Subway work in Greece unearths ancient gold wreath

Jan 25, 2013

Excavation work during construction of a new subway network in Greece's second largest city has discovered an ancient wreath made of gold that was buried with a woman some 2,300 years ago.

say Friday's find in Thessaloniki occurred on the site of an ancient cemetery in the west of the northern port city.

A total 23,000 ancient and medieval artifacts have been found during connected with the construction since 2006.

Archaeologist Vassiliki Misailidou said the olive branch wreath made of gold was buried in a simple, box-shaped woman's grave.

It dates to the late 4th or early 3rd century B.C.

Another eight golden wreaths were discovered in a single grave four years ago during subway work.

The much-delayed construction project is expected to be finished in 2017.

Explore further: A better grasp of primate grip

0 shares

Related Stories

Subway work unearths ancient road in Greece

Jun 26, 2012

(AP) — Archaeologists in Greece's second-largest city have uncovered a 70-meter (230-foot) section of an ancient road built by the Romans that was city's main travel artery nearly 2,000 years ago.

Israeli archaeologists discover ancient quarry

Jul 06, 2009

(AP) -- Israeli archaeologists have uncovered an ancient quarry where they believe King Herod extracted stones for the construction of the Jewish Temple 2,000 years ago, the Israel Antiquities Authority said ...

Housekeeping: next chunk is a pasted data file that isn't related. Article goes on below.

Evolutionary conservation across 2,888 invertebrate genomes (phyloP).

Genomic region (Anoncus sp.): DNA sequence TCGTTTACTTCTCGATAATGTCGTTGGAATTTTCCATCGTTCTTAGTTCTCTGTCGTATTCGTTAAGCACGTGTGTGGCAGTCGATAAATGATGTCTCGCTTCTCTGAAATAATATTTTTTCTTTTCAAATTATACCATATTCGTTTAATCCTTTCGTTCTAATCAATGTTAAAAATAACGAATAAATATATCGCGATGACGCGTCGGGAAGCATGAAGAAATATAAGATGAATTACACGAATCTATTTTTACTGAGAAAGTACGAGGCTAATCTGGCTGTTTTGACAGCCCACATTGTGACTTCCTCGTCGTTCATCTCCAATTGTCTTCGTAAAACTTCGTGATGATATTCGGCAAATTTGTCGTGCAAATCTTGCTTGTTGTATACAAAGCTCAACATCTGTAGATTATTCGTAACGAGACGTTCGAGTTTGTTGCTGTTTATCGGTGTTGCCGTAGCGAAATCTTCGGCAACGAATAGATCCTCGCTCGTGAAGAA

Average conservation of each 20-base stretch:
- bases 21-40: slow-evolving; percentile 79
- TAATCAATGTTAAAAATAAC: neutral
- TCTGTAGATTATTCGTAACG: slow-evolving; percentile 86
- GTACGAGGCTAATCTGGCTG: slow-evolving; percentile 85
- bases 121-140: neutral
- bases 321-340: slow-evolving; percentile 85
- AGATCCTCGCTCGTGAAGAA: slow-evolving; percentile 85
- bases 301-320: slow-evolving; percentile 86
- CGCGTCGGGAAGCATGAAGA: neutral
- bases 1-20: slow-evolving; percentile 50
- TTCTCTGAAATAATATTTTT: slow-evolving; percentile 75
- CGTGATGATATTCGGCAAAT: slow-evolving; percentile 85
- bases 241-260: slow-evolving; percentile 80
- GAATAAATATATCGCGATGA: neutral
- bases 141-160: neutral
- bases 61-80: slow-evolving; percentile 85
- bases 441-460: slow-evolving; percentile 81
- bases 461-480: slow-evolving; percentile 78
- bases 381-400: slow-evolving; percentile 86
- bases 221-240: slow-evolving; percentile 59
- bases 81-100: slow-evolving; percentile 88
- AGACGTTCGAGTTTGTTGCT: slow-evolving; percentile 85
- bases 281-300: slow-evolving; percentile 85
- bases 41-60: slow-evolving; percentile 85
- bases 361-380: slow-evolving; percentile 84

Greek archaeologists uncover ancient tombs

Sep 16, 2010

Greek archaeologists on Thursday announced the discovery of 37 ancient tombs dating back to the iron age in a cemetery near the ancient Macedonian capital of Pellas.

Recommended for you

A better grasp of primate grip

7 hours ago

Scientists are coming to grips with the superior grasping ability of humans and other primates throughout history.

Oldest fossils controversy resolved

8 hours ago

New analysis of world-famous 3.46 billion-year-old rocks by researchers from The University of Western Australia is set to finally resolve a long-running evolutionary controversy.

Rare tidal movements expose Kimberley dinosaur tracks

Apr 17, 2015

While audiences in Perth attend Walking with Dinosaurs this weekend palaeontologists working near Broome will be documenting the extinct vertebrates' extensive fossilised footsteps using laser scanning technology.

User comments : 0

Please sign in to add a comment. Registration is free, and takes less than a minute. Read more

Click here to reset your password.
Sign in to get notified via email when new comments are made.